Types of Ethereum Tokens: ERC20, ERC721, ERC777, and Other Standards
Ethereum tokens are the most popular, and the Ethereum environment constantly grows as developers create new solutions based on the Ethereum blockchain. However, understanding this blockchain may be a tough task even for people with a nice technical background. Despite the complexity of this system, more and more people realize that the understanding of Ethereum, and tokenization in general, is not just useful but necessary. What is good about Ethereum is that if you understand the main principles of its work, understanding other cryptocurrencies will certainly be easier.
Let’s start with the definition of a token. A token is something that serves as a representation of something else or can be exchanged for something else. The same principle is used in cryptocurrency. A token is a cryptographic line that has no actual data but relates to some data, which is often referred to as “tokenized data.” This term may be used for cryptocurrency tokens, like BTC or ETH, as well as for other tokens that exist on a blockchain of another cryptocurrency.
The ETH coin is a very popular cryptocurrency, however, it’s not the only token associated with the Ethereum blockchain. There are dozens of tokens, and their market caps differ dramatically. Why do people need so many tokens? There are many decentralized applications (dApps) running on the Ethereum blockchain, and they have their own tokens. These tokens simplify the execution of smart contracts and represent a certain value. Most often, they can be easily exchanged for ETH. There are a few different standards for Ethereum tokens, and in this article, we are going to consider them in more detail.
A Little Bit of History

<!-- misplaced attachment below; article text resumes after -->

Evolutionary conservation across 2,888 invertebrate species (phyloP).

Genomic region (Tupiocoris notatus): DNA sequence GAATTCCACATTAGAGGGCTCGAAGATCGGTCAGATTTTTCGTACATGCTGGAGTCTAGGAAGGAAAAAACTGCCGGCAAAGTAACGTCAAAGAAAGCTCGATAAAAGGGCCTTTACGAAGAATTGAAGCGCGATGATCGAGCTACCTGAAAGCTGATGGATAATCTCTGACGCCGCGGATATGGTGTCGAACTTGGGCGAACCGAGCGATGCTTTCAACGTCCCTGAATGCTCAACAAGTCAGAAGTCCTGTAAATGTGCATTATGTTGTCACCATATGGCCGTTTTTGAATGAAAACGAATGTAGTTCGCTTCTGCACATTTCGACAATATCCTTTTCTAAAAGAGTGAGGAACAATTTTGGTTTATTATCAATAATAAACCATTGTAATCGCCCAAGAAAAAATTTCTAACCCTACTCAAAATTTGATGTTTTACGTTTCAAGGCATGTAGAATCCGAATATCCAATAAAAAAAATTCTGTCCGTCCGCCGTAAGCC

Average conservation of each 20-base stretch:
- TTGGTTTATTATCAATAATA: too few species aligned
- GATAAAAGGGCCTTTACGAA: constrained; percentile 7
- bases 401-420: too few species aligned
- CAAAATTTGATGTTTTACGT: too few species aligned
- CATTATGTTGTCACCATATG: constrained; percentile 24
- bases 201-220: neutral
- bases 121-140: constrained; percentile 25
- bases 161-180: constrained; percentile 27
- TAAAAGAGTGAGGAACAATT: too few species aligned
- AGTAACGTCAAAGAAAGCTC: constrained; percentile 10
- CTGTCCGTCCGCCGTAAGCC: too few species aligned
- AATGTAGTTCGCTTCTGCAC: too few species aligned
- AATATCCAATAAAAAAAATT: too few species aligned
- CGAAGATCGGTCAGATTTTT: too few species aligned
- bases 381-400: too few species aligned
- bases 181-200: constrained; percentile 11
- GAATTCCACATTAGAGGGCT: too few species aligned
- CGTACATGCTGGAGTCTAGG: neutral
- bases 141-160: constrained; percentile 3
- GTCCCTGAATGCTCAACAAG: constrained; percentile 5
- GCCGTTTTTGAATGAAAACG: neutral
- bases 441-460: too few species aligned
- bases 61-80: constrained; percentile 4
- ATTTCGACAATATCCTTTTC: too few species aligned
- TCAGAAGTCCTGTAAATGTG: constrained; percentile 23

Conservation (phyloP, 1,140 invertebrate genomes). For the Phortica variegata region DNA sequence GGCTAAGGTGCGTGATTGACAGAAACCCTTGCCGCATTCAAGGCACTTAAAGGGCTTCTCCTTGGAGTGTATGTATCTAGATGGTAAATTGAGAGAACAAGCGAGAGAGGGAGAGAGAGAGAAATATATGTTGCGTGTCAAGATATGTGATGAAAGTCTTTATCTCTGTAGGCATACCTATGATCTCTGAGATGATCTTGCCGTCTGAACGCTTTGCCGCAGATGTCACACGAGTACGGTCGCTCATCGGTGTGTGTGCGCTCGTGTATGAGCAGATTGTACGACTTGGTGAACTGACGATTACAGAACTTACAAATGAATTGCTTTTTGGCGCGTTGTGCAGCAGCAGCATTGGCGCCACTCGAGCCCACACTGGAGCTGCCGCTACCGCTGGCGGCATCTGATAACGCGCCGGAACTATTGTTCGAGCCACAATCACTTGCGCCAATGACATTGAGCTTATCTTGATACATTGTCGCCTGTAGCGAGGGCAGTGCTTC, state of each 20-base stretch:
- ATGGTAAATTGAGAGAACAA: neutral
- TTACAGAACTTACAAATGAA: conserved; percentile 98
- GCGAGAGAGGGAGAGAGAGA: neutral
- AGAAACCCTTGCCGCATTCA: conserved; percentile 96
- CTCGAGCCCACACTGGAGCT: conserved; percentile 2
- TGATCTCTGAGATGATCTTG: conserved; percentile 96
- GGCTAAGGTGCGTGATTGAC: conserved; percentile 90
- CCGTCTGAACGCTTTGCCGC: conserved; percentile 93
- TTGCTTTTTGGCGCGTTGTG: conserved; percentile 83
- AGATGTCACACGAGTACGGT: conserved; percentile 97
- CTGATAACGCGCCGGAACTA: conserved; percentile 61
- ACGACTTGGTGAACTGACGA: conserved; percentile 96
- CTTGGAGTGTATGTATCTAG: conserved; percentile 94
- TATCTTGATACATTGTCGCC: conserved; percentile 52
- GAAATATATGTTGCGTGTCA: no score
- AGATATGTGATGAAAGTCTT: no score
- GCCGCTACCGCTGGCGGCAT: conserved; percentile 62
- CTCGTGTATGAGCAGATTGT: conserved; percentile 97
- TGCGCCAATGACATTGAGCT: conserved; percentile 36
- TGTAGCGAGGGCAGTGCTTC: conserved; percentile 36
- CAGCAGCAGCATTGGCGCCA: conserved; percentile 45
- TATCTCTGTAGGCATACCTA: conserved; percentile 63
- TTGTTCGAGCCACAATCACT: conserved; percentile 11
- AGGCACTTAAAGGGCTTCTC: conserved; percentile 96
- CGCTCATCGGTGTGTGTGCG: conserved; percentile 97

Vitalik Buterin, a co-founder of Ethereum, was 17 years old when he decided to expand the range of possible applications for cryptocurrencies. Although Bitcoin has been used for financial transactions, the underlying technology has certainly had a bigger potential. Buterin’s project, Ethereum, was different from Bitcoin because it could trade not only cryptocurrencies. The variety of possible Ethereum-based applications depends only on the creativity of developers, which is a reason why it quickly turned into a massive ecosystem with hundreds of dApps and various tokens.
After Ethereum made it possible to use blockchain for virtually any tasks associated with the data value, creators of Ethereum-based systems started looking for their own solutions to ensure the execution of smart contracts inside an application. At first, they needed to re-invent the wheel every time, writing their own versions of tokens that had the same basic functions. On the other hand, each token had its own principles of transferring, arguments, and a unique name. Thus, there was a problem with trading Token X and Token Y, as developers needed to understand and take into account all the particular features of another token to make the trade possible. If we imagine a cryptocurrency market that consists of hundreds of tokens, all of which have different systems of transferring, a simple token exchange that processes token contracts would grow in complexity exponentially.